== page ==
In the 21st century, customer’s choice of mobile phones has been reduced to smart phones equipped with only two operating systems. It has always been pointless to argue, which one is better in the terms of privacy and security, as only those companies that were able to monetise information gathered from their customers have survived. The rest is history. As a result, here and there, now and then, another hopeful project arises from the ashes in an attempt to refresh and disrupt the stale environment of mobile communication only to return back where it came from due to lack of resources, promotion or general interest.
The keystones of a mobile operating system called CopperheadOS were:
- Protection from zero-days – prevents many vulnerabilities and makes exploits harder.
- Hardened C standard library and compiler toolchain – catches memory corruption and integer overflows.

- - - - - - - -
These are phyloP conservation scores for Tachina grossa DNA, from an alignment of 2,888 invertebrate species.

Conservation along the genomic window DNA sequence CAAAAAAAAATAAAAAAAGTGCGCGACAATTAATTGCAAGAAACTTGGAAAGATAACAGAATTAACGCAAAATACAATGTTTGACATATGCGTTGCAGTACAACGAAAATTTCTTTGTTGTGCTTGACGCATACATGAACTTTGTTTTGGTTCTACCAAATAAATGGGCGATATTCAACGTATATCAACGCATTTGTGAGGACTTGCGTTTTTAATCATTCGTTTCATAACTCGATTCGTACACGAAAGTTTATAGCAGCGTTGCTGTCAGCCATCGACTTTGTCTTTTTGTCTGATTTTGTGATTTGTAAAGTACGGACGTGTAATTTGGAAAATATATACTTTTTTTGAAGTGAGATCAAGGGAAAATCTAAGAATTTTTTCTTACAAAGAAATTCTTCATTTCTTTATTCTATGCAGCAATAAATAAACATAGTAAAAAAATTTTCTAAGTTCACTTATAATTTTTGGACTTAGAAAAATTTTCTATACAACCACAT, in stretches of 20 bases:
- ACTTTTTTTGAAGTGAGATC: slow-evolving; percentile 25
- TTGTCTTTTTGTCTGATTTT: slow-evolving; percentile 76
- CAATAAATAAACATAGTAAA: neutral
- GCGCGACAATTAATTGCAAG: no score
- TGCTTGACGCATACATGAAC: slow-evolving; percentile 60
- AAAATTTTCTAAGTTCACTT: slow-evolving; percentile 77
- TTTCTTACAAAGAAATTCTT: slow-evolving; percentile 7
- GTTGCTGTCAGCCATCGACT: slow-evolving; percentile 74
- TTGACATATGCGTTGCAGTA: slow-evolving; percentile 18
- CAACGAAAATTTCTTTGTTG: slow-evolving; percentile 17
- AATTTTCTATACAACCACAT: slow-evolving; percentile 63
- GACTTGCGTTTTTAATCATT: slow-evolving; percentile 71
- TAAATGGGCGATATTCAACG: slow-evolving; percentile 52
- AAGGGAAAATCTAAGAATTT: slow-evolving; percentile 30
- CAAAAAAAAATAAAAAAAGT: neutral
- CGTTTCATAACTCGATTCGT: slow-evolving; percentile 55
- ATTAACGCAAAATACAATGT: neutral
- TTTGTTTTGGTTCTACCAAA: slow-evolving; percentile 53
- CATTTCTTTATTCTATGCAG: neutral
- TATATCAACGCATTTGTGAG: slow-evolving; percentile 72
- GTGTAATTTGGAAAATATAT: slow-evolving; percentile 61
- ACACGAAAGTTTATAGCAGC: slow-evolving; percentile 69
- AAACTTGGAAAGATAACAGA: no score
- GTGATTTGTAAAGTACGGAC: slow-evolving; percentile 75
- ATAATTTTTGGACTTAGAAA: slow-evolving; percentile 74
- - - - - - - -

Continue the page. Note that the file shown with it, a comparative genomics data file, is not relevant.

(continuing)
- Hardened kernel – kernel self-protection and high quality ASLR.
- Stronger sandboxing and isolation for apps & services – stricter SELinux policies, seccomp-bpf and more.
- Backported security features and quicker patching – benefiting from upstream changes long before stock.
- Firewall & network hardening – along with improvements like MAC randomisation.
- Open-source and free of proprietary services – uses alternatives to Google apps/services like F-Droid.
- Security-centric user experience changes – better defaults, finer-grained permission control.
The Death of the CopperheadOS
There was a lot of noise around the internet, Hacker News especially.